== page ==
The auditorium was packed. Girls were sitting on the floor in the aisles. I was visiting Banasthali University, 75 km south of Jaipur, to speak to the postgraduate management and journalism students. About 250 curious pairs of eyes were bright with anticipation and I was hoping that I don’t let them down.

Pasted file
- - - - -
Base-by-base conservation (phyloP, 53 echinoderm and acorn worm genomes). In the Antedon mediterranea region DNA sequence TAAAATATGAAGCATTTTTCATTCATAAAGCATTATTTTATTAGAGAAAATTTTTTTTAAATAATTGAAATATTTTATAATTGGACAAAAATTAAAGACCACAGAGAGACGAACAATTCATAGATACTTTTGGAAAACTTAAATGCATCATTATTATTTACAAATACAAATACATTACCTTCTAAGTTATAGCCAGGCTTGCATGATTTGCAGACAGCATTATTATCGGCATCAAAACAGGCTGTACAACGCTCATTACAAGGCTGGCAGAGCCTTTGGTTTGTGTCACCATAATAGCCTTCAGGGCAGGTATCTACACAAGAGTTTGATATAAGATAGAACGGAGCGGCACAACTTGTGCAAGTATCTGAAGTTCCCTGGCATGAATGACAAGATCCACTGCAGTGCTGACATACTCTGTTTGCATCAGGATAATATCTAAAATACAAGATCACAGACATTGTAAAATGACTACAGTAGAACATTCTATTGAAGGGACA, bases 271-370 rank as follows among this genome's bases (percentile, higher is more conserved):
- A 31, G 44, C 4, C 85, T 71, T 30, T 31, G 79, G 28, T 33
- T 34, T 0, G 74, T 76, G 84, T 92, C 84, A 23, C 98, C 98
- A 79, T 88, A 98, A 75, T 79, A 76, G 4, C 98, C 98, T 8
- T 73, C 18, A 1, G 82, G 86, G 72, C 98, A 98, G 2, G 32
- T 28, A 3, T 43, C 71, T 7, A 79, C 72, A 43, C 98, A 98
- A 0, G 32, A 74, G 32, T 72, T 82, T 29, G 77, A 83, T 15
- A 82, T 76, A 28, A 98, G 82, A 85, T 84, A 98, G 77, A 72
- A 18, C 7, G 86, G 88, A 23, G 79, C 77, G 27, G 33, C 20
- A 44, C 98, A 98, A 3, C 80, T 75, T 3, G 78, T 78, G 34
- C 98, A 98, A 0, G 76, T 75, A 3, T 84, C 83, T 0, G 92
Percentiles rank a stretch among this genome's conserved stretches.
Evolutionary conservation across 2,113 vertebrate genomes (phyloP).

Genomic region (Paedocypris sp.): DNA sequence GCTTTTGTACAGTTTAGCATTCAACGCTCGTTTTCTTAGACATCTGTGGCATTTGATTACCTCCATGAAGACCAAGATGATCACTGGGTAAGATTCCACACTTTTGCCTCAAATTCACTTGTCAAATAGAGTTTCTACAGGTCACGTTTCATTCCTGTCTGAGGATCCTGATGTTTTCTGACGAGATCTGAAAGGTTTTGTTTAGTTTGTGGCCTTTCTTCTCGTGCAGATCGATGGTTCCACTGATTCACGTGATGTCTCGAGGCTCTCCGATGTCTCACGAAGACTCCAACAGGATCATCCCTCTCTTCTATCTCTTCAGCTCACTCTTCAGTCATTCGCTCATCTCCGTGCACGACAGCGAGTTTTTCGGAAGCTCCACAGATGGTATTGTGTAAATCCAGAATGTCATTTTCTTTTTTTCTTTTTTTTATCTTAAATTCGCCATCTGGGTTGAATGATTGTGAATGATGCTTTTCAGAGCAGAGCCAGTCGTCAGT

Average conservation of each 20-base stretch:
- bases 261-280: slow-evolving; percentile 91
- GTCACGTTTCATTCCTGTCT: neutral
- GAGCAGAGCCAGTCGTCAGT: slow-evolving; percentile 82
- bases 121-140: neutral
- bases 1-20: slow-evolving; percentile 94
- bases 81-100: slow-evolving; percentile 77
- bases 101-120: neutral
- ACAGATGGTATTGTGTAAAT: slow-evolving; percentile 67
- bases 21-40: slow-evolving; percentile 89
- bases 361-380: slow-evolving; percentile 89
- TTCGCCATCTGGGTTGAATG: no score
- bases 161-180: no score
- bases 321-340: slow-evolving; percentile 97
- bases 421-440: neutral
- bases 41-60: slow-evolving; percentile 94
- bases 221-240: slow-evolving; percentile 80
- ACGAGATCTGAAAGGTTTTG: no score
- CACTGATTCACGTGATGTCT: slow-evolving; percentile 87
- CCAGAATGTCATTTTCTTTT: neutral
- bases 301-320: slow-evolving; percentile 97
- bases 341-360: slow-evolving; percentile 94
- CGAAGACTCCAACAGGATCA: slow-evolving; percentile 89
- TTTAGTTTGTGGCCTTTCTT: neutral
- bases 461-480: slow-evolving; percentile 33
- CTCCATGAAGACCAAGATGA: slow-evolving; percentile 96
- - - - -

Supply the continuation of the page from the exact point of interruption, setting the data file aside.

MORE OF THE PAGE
For those who don’t know, a quick update on this unique university. The journey of how this university came to be is quite a story. In 1927, the Jaipur state secretary in the home and foreign department, Pandit Hiralal Shastri, left his powerful job to relocate to a remote village (then) called Banthali to work on rural reconstruction. His friends said he’d gone half mad to do this. Who gives up power, prestige and money like this? But he moved himself and his family to the village. One day he found his 11-year-old daughter, Shanta, teaching the village kids under a tree. Sometime later she asked him for a room so that she could teach them without fear of storms or wild animals. He told her—you build the bricks and I will build the room. He forgot about the story thinking that the child will move on to other things. Three months later she showed him 300 handmade bricks she and the village kids had made. I saw one of the bricks that the institution has preserved. To touch the brick made by a determined young lady almost a 100 years ago was surreal. Shastri built that room and decided to give his daughter the best education he could manage. Music and martial art classes were organized. There is a painting of young Shanta in a sari, wielding a lathi and practising in one of the preserved rooms. When you remember that this was in rural Rajasthan in the 1920s when girls were married off as soon as they could be, the image of the lathi-wielding girls just adds to the amazement.